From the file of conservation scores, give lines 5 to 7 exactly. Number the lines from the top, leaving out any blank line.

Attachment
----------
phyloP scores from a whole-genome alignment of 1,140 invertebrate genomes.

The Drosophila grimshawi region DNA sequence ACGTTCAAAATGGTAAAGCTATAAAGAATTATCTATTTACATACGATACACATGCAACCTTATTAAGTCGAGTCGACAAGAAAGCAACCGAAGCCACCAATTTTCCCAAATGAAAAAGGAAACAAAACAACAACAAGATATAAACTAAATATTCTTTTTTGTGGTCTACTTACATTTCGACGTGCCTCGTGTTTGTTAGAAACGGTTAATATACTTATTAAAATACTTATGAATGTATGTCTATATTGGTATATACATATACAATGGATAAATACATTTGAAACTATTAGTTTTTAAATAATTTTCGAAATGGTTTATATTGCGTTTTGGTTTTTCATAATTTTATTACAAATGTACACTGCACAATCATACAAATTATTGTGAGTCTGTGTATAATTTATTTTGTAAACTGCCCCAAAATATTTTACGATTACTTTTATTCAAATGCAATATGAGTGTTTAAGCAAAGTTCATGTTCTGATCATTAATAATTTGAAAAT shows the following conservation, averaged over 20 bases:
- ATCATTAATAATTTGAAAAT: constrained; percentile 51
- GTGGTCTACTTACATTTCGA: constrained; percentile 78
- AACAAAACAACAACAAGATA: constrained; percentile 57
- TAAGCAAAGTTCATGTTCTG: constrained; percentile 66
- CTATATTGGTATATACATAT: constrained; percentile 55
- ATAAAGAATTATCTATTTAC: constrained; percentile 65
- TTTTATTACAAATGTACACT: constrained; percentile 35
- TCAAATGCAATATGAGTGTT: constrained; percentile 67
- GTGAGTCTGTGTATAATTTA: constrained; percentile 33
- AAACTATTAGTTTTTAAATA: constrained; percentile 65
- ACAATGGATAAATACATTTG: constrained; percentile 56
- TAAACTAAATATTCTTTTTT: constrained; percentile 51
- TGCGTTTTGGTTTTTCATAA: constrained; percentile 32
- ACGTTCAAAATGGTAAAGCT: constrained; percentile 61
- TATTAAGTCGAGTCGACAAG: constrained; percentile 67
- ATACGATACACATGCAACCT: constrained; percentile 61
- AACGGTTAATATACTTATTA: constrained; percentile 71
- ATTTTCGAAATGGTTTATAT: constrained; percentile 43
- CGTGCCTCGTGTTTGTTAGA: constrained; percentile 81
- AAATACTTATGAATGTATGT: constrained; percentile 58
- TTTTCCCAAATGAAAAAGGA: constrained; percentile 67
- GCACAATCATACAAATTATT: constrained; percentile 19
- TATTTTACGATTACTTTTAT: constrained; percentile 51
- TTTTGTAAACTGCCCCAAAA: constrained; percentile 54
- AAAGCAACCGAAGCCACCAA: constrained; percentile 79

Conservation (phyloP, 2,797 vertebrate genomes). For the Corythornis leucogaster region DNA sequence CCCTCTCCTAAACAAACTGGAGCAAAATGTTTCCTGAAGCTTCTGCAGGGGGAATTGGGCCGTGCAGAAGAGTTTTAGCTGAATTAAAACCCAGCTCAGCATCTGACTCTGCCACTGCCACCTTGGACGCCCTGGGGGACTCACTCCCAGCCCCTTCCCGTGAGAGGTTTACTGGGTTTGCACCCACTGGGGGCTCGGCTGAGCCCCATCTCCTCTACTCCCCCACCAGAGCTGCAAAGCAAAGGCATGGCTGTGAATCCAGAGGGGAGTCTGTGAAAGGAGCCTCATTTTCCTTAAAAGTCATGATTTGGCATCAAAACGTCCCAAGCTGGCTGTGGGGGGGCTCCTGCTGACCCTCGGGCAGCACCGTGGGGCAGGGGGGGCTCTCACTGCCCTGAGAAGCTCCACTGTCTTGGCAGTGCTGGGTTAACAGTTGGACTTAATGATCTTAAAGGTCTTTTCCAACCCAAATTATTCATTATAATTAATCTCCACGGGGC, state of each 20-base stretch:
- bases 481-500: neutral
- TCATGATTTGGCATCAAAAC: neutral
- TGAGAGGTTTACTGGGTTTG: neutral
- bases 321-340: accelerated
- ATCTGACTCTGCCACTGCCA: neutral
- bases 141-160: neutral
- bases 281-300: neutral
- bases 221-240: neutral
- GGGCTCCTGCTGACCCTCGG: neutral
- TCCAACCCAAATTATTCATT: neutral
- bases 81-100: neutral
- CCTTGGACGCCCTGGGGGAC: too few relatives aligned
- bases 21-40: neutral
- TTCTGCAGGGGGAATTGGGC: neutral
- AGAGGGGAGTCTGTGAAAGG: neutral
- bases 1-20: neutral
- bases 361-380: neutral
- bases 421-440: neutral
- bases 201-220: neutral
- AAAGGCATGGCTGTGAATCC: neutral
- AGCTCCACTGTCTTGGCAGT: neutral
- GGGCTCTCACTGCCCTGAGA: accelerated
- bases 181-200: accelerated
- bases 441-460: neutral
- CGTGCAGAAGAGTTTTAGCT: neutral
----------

- AACAAAACAACAACAAGATA: constrained; percentile 57
- TAAGCAAAGTTCATGTTCTG: constrained; percentile 66
- CTATATTGGTATATACATAT: constrained; percentile 55